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West Antarctica Warming in Triple Time

December 26, 2012



The study by Bromwich and colleagues suggests that such exceptional melting events as in January 2005 could become more frequent in the future. Top: Map of Antarctica showing the extent of surface melting in January 2005 observed from space. Bottom: Time series of mean January temperature at Byrd Station from 1957 to 2011 with the warm January 2005 highlighted with a yellow circle. Credit: background map from Google Earth; satellite observations of surface melting courtesy of G. Picard (LGGE)

The West Antarctic Ice Sheet is warming at twice the rate previously thought, say scientists who have teased the information from more than 50 years of temperature data at Byrd Station, in the center of the ice. The average temperature at that station has risen 4.3 degrees F (2.4 degrees C) since 1958, which is triple the warming rate of most of the planet and on par with the very fastest warming parts of the world.

Of particular concern is that the warming is partially taking place in the summer months. That’s when the already seasonal warmth, plus the new higher average air temperatures, combine and increase the likelihood of major melting events that destabilize the ice shelves. Those shelves hold back a lot of Antarctic glacial ice from reaching the sea, explained Ohio State University’s David Bromwich, the lead author on the study, which was published in the latest issue of Nature Geoscience.

“Lots of melting can do lots of damage to the ice shelves,” Bromwich told Discovery News. And that can ramp up Antarctica’s contribution to sea level rise worldwide. “We know that these melting events can happen today and we are likely to see more melting events.”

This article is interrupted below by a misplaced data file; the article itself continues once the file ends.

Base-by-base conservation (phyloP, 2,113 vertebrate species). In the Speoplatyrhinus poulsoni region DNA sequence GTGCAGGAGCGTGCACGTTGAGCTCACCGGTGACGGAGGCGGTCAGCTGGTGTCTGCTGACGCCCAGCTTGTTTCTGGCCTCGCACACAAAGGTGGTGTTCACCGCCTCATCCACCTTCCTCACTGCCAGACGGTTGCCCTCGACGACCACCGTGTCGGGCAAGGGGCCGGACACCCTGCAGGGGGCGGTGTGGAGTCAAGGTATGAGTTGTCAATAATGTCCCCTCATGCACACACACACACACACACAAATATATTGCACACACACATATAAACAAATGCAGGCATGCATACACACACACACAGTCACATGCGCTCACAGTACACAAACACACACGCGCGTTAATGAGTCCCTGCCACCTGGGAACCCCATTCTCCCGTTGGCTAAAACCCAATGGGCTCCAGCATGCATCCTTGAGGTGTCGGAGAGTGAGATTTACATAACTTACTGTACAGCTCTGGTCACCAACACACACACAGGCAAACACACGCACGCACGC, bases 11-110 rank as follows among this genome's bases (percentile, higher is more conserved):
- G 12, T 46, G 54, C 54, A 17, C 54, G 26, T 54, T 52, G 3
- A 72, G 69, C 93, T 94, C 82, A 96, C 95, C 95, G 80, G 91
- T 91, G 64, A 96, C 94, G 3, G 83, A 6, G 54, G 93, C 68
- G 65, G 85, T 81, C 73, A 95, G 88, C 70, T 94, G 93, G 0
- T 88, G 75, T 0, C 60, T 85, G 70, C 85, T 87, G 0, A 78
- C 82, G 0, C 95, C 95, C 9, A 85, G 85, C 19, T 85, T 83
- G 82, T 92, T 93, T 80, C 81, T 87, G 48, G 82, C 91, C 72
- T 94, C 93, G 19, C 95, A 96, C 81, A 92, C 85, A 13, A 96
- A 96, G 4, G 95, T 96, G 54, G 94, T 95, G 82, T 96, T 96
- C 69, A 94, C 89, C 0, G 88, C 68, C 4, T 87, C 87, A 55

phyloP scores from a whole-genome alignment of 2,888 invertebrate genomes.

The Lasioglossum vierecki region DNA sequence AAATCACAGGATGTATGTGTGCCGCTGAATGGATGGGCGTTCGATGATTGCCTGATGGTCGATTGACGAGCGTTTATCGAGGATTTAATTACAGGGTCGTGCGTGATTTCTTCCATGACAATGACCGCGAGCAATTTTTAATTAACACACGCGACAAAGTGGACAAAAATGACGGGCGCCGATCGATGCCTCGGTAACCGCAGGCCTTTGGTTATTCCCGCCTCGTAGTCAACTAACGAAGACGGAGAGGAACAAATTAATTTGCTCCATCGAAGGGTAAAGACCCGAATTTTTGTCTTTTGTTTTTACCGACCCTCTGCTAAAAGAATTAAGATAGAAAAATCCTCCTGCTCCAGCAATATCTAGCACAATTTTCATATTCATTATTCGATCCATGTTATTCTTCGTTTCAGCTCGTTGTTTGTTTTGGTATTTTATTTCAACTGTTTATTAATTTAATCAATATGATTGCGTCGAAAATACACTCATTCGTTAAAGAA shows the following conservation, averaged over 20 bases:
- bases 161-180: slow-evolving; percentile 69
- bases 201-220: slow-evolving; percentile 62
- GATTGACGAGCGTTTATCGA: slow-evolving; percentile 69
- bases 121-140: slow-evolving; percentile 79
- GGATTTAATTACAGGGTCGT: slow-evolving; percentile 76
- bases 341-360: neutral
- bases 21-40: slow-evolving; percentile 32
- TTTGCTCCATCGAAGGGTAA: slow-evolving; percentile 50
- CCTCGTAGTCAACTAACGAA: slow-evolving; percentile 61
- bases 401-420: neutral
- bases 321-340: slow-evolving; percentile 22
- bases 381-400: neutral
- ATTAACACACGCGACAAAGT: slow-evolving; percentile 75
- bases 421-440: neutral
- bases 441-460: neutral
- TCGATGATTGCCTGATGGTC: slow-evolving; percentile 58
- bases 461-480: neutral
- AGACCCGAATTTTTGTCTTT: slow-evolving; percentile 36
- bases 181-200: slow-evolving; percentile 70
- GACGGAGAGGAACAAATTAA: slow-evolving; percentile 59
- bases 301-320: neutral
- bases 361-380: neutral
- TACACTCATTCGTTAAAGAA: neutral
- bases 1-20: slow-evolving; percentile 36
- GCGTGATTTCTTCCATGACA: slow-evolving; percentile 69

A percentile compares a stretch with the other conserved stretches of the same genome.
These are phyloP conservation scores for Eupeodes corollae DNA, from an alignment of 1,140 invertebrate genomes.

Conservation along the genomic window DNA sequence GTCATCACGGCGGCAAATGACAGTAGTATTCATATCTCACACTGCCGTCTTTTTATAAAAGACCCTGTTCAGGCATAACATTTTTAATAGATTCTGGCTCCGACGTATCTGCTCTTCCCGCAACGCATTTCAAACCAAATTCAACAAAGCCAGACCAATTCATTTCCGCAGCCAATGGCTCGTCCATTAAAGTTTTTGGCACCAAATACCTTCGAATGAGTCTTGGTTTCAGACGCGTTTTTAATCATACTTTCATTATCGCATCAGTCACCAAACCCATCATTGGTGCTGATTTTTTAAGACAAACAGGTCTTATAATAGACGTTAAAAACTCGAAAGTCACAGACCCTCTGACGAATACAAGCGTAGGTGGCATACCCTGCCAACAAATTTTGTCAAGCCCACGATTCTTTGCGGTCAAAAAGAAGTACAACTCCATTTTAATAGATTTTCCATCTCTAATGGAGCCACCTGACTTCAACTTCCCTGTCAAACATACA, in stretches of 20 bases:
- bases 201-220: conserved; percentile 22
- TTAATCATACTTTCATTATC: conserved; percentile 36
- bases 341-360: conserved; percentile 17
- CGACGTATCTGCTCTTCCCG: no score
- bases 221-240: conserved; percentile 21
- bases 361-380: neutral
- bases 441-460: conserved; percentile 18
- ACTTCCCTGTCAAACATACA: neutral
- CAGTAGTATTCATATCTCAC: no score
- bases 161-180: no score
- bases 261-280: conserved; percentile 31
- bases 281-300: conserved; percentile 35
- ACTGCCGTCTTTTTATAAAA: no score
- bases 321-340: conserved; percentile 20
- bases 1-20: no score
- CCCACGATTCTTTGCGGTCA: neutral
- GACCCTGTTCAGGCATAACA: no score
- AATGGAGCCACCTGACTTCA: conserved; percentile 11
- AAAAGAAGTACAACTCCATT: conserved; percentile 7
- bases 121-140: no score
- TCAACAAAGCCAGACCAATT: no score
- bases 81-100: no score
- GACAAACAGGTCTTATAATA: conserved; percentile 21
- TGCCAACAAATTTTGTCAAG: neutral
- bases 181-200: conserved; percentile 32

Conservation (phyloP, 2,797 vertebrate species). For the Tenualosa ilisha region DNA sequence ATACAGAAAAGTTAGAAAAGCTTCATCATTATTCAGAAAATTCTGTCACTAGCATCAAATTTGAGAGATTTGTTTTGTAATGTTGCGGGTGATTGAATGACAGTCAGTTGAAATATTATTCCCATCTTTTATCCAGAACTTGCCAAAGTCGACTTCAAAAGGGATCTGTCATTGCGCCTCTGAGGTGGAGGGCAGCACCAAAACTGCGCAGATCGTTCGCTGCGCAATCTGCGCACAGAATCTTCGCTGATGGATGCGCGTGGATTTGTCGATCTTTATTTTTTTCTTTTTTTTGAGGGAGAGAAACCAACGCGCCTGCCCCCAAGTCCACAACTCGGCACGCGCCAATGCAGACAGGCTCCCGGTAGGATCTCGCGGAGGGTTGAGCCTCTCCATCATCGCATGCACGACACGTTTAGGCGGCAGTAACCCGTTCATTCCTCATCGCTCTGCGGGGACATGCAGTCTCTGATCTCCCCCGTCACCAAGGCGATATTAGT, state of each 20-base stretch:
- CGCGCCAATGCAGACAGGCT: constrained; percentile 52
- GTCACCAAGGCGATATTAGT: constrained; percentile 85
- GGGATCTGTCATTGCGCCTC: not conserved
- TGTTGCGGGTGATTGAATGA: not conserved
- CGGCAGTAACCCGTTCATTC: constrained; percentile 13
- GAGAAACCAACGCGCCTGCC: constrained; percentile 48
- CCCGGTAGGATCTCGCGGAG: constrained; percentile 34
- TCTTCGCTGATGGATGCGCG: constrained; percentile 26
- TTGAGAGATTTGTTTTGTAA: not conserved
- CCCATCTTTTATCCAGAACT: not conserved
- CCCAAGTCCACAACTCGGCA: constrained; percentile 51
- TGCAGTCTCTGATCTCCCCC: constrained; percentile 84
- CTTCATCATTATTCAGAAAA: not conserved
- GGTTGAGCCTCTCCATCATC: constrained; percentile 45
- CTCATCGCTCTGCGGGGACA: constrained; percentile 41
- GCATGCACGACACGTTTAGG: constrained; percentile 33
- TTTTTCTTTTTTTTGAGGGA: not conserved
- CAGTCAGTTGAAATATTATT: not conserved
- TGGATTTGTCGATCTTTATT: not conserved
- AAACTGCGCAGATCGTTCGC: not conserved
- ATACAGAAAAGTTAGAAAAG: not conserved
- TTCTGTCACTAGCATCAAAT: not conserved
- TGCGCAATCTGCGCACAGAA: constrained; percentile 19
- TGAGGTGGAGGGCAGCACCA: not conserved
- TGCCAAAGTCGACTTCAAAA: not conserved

Researchers have already documented accelerating of glaciers along the Amundsen Sea coast, which is dumping more West Antarctic ice into the sea, but warmer sea temperatures had been seen as the primary cause of that. Air temperatures have been harder to pin down, due to large gaps in the records at Byrd Station.

“There are very, very few observations for that part of the world,” said Davis Schneider an Antarctic researcher at the National Center for Atmospheric Research, and not a contributor to the new study. Thinning ice sheets, borehole temperature readings and ice cores all provide indirect evidence of warming, he said, but what’s been needed is “ground-truthing” with old fashioned thermometer data.

“It’s those kind of data, that are fragmented, that this study has skillfully reconstructed,” said Schneider.

Two previous studies using the fragmented Byrd Station air temperature data had come to conflicting conclusions, which prompted Bromwich and his colleagues to do the most detailed and careful analysis yet. That included reconstructing data using climate models and temperature data from other Antarctic sites.

“We did a very, very careful job of it,” said Bromwich.

The new work is welcome, said Schneider, because getting a handle on what’s happening in Antarctic air temperatures has not been easy, but it’s essential.

“This is a very first-order question,” said Schneider. “Hopefully we can move beyond that. There is a lot less known about Antarctica than the Arctic and we have a lot of catching up to do.”


Henry Brecher, research associate (now retired) at Byrd Polar Research Center at Ohio State University, took this picture when he was among scientists who “wintered over” at Byrd Station in 1959-1960, close to the time the region’s first temperature data were gathered. Credit: Henry Brecher, courtesy of Ohio State University.
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